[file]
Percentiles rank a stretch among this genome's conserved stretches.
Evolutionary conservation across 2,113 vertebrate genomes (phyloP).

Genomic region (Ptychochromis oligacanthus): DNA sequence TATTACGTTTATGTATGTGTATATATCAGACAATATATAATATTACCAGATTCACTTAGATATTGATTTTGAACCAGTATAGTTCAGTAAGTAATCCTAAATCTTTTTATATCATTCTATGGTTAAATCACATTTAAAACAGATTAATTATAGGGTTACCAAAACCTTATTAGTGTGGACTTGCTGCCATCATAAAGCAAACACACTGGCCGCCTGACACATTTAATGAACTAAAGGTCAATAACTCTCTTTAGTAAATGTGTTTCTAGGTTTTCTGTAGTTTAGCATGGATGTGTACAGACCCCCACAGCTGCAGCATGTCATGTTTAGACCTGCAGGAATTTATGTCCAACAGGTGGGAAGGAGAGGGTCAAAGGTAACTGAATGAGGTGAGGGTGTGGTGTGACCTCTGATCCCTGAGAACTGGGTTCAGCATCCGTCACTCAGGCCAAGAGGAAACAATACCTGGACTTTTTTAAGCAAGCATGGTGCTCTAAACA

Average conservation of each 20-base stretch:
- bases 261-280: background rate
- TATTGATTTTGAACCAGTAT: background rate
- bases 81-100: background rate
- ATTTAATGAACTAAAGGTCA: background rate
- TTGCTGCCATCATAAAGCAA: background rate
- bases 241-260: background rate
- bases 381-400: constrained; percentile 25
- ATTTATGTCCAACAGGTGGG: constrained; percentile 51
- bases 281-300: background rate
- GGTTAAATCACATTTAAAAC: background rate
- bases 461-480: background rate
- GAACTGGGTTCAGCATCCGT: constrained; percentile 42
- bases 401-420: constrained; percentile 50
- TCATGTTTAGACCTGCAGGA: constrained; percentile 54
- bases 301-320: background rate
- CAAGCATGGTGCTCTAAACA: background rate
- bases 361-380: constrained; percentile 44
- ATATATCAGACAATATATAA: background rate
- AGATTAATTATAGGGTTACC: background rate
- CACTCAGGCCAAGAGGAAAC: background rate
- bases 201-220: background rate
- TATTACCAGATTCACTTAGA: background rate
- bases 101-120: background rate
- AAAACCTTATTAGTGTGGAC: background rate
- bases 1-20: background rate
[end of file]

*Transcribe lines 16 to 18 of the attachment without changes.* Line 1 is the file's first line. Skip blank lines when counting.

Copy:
- GAACTGGGTTCAGCATCCGT: constrained; percentile 42
- bases 401-420: constrained; percentile 50
- TCATGTTTAGACCTGCAGGA: constrained; percentile 54